Nanjing (31°14″-32°37″ N, 118°22″-119°14″ E) is the capital city of Jiangsu Province and has a total area of 6597 km2 (Fig 1). This city is one of the megacities in the Yangtze River basin and has experienced rapid economic development since the 1970s that is still occurring today [29]. At the end of the 20th century, the urbanization of Nanjing entered an accelerated phase, which led to the rapid increase in population, unreasonable industrial structure, unbalanced land use, high energy consumption, and environmental degradation [30, 31]. Over the last two decades, the population has increased from 3 M to 8.5 M, and its GDP has increased from 338.12 billion CNY in 2008 to 1171.51 billion CNY in 2018. As an ecologically sensitive area, the changes in its ecological system and services have been continuously monitored and studied. Taking ESV as an ecological parameter that generalizes the state of interaction between the regional ecosystem and human socioeconomic system, a better understanding of the internal driving mechanisms will be conducive to optimizing local policies and regional planning [32].

Data preprocessing

The Terrestrial Ecosystem Service Value Distribution Database used in this study was constructed by Xie using the equivalent factor method, which assumes that each unit of land area is a functional unit that provides ecosystem services and products [5] (Table 1). The equivalent coefficients table was modified based on a direct comparison with the average global ESV valued by Constanza in 2003. In addition, the contingent valuation method was introduced as expert knowledge using a questionnaire for ecological researchers to ensure that the coefficients were consistent with Chinese ecosystem conditions. This ESV dataset contains the value of eleven types of ecosystem services that can be divided into four primary categories: provisioning services (food production, materials production, and water supply), regulating services (gas regulation, climate regulation, hydrology regulation, and environmental purification), supporting services (soil conservation, nutrient cycling, and biodiversity), and cultural services (aesthetic landscape). The sum of all ESV types was used as the model output, which can reflect the overall ecological conditions and sustainable development level.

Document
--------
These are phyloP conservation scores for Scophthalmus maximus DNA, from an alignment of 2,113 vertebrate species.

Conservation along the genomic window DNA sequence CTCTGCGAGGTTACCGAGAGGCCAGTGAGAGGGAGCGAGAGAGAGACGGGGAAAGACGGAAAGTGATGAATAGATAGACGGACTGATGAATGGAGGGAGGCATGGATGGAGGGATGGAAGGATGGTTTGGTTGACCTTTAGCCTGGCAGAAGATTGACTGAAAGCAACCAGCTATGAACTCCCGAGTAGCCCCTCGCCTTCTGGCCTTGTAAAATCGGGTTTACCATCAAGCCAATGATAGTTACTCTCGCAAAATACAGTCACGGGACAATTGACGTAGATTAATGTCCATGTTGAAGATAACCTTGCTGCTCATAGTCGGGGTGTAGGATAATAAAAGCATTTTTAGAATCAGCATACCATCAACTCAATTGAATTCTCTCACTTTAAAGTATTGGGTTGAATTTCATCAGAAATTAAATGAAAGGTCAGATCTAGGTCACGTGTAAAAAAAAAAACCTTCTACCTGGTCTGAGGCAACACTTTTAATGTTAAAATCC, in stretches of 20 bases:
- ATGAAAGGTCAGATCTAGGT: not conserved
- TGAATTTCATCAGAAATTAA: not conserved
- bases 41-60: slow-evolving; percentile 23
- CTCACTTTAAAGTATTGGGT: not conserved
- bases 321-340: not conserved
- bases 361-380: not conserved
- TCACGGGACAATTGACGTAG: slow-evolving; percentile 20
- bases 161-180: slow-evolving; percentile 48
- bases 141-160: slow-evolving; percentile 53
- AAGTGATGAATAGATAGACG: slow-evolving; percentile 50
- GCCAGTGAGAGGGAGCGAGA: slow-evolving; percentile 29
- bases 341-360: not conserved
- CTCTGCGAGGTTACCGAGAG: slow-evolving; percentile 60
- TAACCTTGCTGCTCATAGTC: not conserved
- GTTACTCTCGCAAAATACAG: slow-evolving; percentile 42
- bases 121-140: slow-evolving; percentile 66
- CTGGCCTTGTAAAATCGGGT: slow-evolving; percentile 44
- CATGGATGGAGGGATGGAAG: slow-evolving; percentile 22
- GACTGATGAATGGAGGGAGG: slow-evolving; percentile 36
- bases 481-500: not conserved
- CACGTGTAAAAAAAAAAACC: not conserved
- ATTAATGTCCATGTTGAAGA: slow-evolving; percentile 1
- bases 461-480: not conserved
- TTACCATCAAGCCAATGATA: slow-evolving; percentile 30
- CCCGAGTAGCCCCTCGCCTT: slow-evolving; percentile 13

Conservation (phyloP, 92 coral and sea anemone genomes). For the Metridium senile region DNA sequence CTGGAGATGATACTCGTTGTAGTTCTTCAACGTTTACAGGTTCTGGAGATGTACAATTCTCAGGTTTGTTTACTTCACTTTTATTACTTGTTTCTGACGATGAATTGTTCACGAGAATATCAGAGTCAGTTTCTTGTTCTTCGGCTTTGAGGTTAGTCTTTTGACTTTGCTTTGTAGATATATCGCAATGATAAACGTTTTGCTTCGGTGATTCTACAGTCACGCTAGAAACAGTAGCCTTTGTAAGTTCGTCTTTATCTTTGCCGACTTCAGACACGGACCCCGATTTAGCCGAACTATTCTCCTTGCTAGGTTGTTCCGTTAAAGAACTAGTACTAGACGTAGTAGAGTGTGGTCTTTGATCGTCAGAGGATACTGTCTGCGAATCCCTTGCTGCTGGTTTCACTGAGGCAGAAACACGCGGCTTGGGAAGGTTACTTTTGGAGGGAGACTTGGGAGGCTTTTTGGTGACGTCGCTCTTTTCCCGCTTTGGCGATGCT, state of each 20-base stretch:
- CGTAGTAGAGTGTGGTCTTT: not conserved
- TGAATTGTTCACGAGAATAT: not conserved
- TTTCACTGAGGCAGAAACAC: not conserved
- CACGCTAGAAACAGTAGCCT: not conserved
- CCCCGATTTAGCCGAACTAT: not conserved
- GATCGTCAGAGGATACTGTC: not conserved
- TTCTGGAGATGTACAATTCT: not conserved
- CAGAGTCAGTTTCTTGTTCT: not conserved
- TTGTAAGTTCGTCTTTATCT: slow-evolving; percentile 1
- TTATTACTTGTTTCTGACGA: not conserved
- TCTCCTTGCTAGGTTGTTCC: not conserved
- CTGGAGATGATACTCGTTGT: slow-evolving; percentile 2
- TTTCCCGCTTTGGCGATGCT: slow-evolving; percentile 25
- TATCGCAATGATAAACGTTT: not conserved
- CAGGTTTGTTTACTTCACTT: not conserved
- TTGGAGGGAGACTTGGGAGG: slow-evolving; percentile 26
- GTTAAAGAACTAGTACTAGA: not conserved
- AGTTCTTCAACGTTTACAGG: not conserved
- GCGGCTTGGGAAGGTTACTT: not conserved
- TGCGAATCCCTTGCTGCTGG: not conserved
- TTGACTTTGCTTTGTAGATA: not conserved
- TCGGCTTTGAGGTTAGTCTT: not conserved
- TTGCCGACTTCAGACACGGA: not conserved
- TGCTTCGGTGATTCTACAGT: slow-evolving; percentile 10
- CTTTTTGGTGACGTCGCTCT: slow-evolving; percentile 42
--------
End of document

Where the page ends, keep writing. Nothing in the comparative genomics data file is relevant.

According to China’s green development policy [33], the factors related to ecological conditions and sustainability were divided based on six aspects: resource utilization, environmental governance, environmental quality, ecological protection, growth quality, and green life. Due to the spatial scale of this study, natural conditions, such as temperature, perception, and humidity, are relatively similar across the city; therefore, they were not used as model input for differentiation. Taking the correlations with ESVs, anthropogenic controllability, and data accessibility into account, 23 indexes from 2015 were chosen and altered from three perspectives (Table 1) as input for the following ESV deep learning model. Among these indexes, the “Light Index” is a factor that can reflect the urbanization process and economic development level and the “NDVI” (Normalized Difference Vegetation Index) represents the regional vegetation coverage and plant growth. The data resources and spatial revolution of raster data are shown in Table 1, and the source of all spatial data is the open-source Resource and Environment Data Cloud Platform ( built by the Chinese Academy of Science (CAS) [3437].

Multidata fusion on the same scale is necessary to ensure that the labeled samples meet the common format and quantity requirements for deep learning model training [3840]. The area of Nanjing is approximately 6500 km2. Because ESVs are influenced by a multiplicity of socio-economic and natural factors, if the selected spatial unit is too small, then demonstrating the composite effect will be difficult. Moreover, model training and testing have a minimum requirement for the sample size. Hence, we used a 2*2 km grid which is better than 1*1 km and 5*5 km grids for data processing by grid transformation. A total of 2191 grid units were obtained as samples.